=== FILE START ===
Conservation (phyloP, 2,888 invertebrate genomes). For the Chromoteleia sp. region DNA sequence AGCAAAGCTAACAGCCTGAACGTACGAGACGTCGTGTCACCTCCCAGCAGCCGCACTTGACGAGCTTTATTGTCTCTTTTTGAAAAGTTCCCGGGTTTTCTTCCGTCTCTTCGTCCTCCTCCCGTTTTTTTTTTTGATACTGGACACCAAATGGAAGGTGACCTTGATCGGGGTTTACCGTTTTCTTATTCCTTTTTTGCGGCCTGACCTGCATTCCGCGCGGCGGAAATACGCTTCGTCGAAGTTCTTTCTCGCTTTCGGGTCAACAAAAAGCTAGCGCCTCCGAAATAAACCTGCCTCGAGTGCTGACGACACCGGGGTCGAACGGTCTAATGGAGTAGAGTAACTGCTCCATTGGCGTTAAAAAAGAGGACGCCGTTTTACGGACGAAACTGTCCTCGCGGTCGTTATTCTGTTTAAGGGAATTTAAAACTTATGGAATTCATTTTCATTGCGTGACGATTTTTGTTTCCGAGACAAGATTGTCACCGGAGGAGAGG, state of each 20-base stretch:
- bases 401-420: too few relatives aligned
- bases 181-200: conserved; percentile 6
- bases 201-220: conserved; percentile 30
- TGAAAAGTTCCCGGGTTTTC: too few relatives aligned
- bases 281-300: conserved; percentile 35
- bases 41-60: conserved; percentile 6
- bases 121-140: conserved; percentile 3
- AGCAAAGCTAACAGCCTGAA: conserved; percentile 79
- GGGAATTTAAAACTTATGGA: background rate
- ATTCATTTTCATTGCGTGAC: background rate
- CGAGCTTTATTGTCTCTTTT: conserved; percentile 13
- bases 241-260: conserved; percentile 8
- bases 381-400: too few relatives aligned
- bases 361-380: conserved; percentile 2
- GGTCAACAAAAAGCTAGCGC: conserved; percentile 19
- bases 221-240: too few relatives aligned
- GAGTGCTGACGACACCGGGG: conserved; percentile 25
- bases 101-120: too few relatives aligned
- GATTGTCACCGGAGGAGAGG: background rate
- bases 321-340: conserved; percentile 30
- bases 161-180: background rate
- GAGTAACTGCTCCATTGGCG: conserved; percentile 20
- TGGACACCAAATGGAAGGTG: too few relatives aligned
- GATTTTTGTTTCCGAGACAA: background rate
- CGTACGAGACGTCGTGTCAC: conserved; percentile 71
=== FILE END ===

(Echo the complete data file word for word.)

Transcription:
Conservation (phyloP, 2,888 invertebrate genomes). For the Chromoteleia sp. region DNA sequence AGCAAAGCTAACAGCCTGAACGTACGAGACGTCGTGTCACCTCCCAGCAGCCGCACTTGACGAGCTTTATTGTCTCTTTTTGAAAAGTTCCCGGGTTTTCTTCCGTCTCTTCGTCCTCCTCCCGTTTTTTTTTTTGATACTGGACACCAAATGGAAGGTGACCTTGATCGGGGTTTACCGTTTTCTTATTCCTTTTTTGCGGCCTGACCTGCATTCCGCGCGGCGGAAATACGCTTCGTCGAAGTTCTTTCTCGCTTTCGGGTCAACAAAAAGCTAGCGCCTCCGAAATAAACCTGCCTCGAGTGCTGACGACACCGGGGTCGAACGGTCTAATGGAGTAGAGTAACTGCTCCATTGGCGTTAAAAAAGAGGACGCCGTTTTACGGACGAAACTGTCCTCGCGGTCGTTATTCTGTTTAAGGGAATTTAAAACTTATGGAATTCATTTTCATTGCGTGACGATTTTTGTTTCCGAGACAAGATTGTCACCGGAGGAGAGG, state of each 20-base stretch:
- bases 401-420: too few relatives aligned
- bases 181-200: conserved; percentile 6
- bases 201-220: conserved; percentile 30
- TGAAAAGTTCCCGGGTTTTC: too few relatives aligned
- bases 281-300: conserved; percentile 35
- bases 41-60: conserved; percentile 6
- bases 121-140: conserved; percentile 3
- AGCAAAGCTAACAGCCTGAA: conserved; percentile 79
- GGGAATTTAAAACTTATGGA: background rate
- ATTCATTTTCATTGCGTGAC: background rate
- CGAGCTTTATTGTCTCTTTT: conserved; percentile 13
- bases 241-260: conserved; percentile 8
- bases 381-400: too few relatives aligned
- bases 361-380: conserved; percentile 2
- GGTCAACAAAAAGCTAGCGC: conserved; percentile 19
- bases 221-240: too few relatives aligned
- GAGTGCTGACGACACCGGGG: conserved; percentile 25
- bases 101-120: too few relatives aligned
- GATTGTCACCGGAGGAGAGG: background rate
- bases 321-340: conserved; percentile 30
- bases 161-180: background rate
- GAGTAACTGCTCCATTGGCG: conserved; percentile 20
- TGGACACCAAATGGAAGGTG: too few relatives aligned
- GATTTTTGTTTCCGAGACAA: background rate
- CGTACGAGACGTCGTGTCAC: conserved; percentile 71